All people need someone to look at them, the narrator claims, and everyone fits into one of four categories. The first group of people, like the American actress and the German pop star, require infinite eyes looking at them. The second group—to which Franz’s wife, Marie-Claude, and his daughter, Marie-Anne, belong—need to be looked at by many familiar eyes, like at parties and dinners. The third group, such as Tereza and Tomas, need the constant gaze of one specific person. The fourth group, where Franz fits, require imaginary eyes. These people are the dreamers, the narrator says. Tomas’s son, Simon, belongs in the fourth group as well, and he is only interested in being seen by Tomas.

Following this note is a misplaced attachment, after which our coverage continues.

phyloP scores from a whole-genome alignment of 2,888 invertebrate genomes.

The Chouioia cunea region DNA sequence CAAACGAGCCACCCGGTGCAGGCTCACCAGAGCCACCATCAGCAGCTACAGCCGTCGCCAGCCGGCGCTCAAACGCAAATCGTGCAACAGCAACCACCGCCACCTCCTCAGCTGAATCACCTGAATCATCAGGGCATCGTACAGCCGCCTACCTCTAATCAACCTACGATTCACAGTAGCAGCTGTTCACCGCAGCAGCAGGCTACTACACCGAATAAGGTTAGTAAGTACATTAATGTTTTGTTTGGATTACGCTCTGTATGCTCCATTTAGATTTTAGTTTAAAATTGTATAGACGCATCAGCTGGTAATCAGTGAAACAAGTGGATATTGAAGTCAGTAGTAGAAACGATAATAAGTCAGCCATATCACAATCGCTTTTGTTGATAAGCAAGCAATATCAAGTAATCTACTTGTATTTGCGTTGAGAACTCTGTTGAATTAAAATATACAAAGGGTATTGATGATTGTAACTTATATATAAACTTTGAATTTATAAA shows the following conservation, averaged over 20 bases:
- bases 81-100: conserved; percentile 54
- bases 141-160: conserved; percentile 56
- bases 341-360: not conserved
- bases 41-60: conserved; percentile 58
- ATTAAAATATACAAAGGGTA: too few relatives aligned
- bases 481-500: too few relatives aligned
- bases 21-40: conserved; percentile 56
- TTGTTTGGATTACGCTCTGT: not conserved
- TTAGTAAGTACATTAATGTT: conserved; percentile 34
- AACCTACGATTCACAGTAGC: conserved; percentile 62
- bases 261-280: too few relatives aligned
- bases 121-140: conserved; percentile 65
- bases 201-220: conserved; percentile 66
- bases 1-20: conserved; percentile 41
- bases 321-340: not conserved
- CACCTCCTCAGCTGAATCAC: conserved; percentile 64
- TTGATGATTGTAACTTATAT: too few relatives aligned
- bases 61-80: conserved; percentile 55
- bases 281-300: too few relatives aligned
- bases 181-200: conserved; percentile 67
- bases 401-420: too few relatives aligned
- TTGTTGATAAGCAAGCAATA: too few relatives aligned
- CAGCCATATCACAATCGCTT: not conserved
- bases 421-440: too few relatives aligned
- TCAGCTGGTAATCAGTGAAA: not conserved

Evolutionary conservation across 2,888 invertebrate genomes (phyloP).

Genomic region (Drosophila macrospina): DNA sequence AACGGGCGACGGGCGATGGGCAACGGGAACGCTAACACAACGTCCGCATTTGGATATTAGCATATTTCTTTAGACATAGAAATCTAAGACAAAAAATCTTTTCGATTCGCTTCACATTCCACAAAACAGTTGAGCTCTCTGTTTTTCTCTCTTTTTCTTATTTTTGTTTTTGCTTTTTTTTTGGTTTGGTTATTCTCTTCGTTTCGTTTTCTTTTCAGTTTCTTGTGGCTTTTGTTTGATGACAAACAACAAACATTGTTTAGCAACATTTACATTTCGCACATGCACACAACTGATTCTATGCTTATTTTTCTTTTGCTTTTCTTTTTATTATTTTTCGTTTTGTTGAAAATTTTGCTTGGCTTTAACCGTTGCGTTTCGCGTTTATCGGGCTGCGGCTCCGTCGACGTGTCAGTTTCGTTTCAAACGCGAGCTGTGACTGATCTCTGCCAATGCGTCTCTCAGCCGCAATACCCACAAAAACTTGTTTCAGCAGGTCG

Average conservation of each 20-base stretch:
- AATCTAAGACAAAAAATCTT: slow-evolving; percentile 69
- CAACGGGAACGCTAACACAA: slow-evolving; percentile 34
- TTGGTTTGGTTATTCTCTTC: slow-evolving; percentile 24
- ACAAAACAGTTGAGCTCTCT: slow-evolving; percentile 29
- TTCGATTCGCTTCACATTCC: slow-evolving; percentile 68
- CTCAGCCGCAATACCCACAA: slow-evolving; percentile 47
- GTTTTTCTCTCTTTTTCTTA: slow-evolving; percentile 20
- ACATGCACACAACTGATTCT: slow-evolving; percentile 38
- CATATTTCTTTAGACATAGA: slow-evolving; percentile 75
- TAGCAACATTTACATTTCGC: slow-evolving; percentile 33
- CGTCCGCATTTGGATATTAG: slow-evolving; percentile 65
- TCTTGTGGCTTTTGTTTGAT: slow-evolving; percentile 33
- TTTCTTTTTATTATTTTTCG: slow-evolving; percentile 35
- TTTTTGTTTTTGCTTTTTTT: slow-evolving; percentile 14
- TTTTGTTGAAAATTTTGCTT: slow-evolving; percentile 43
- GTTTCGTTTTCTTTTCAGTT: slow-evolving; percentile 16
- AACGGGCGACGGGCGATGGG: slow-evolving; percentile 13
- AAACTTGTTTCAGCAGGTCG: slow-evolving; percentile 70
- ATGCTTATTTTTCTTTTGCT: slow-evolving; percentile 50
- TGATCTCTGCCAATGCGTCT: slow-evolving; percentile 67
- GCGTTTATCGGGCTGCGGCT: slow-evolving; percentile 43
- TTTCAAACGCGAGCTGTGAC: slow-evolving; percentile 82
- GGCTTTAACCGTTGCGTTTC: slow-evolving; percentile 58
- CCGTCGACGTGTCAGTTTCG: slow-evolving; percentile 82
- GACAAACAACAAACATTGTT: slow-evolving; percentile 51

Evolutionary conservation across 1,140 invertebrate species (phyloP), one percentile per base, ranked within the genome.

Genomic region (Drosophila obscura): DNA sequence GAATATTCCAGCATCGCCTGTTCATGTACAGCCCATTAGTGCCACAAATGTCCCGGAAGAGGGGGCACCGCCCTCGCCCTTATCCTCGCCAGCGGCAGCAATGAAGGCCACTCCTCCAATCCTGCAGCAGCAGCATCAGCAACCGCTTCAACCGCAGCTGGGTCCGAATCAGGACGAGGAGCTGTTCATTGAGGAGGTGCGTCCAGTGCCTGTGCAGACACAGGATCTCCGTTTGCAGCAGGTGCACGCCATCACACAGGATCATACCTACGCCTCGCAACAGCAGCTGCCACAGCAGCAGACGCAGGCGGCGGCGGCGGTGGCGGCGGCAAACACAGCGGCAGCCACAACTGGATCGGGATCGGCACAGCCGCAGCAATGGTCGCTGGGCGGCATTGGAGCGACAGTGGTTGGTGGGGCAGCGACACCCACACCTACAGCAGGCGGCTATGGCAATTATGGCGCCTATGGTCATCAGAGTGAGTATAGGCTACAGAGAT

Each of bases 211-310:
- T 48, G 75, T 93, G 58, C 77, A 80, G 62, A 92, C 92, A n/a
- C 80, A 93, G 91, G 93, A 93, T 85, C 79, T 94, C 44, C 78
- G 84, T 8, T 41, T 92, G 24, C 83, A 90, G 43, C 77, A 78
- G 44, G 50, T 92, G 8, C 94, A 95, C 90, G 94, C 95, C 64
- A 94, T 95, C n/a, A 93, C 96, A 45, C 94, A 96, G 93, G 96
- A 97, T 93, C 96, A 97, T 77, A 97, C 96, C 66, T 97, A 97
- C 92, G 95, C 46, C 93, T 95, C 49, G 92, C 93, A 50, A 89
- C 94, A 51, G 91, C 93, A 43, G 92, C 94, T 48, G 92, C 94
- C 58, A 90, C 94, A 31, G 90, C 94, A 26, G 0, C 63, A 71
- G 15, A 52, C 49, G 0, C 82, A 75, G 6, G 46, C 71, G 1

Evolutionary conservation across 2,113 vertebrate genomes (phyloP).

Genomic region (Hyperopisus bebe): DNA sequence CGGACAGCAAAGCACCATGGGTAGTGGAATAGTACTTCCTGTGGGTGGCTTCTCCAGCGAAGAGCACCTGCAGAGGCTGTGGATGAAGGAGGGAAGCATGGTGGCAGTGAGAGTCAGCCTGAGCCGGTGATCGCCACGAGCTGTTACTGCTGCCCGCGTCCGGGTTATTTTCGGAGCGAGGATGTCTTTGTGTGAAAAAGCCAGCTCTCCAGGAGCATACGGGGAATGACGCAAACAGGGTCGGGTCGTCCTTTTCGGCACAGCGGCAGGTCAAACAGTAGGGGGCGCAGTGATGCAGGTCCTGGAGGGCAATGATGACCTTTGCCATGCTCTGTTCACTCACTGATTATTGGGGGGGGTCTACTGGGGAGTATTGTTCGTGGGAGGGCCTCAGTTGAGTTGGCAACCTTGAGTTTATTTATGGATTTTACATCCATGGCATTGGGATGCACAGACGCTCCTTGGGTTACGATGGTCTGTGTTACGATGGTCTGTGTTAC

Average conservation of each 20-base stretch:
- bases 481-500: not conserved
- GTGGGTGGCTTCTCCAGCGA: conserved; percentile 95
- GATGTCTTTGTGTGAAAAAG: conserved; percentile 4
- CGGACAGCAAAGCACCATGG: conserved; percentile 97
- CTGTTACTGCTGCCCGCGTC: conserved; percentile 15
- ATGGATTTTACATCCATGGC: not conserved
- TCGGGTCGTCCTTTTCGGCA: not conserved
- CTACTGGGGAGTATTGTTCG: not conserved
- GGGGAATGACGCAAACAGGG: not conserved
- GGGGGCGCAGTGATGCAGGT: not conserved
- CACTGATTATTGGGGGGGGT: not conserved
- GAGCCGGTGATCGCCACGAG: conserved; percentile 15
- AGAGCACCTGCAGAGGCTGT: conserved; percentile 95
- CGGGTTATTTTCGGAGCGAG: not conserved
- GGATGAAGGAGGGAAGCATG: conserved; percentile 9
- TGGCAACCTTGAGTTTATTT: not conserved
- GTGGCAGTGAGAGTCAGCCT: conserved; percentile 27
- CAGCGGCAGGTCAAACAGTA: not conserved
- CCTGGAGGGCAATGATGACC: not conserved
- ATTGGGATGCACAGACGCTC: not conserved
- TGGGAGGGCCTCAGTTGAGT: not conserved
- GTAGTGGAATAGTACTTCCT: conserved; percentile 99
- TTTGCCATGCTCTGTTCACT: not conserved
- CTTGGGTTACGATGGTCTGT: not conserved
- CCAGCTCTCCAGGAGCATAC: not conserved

Simon needs to know that Tomas is looking at him, which is why he sends him letters with no return address (as described in the next chapter). Simon doesn’t really care if Tomas writes him back; he just wants Tomas to have access to his life. After Tomas’s death, Simon begins sending letters to Sabina, as he believes that having his father’s mistress look at him is the next best thing to having his father look at him. Simon and Franz are dreamers because no one is actually looking at them (Sabina, for instance, ignores both of them) but they disregard this, which again points to kitsch.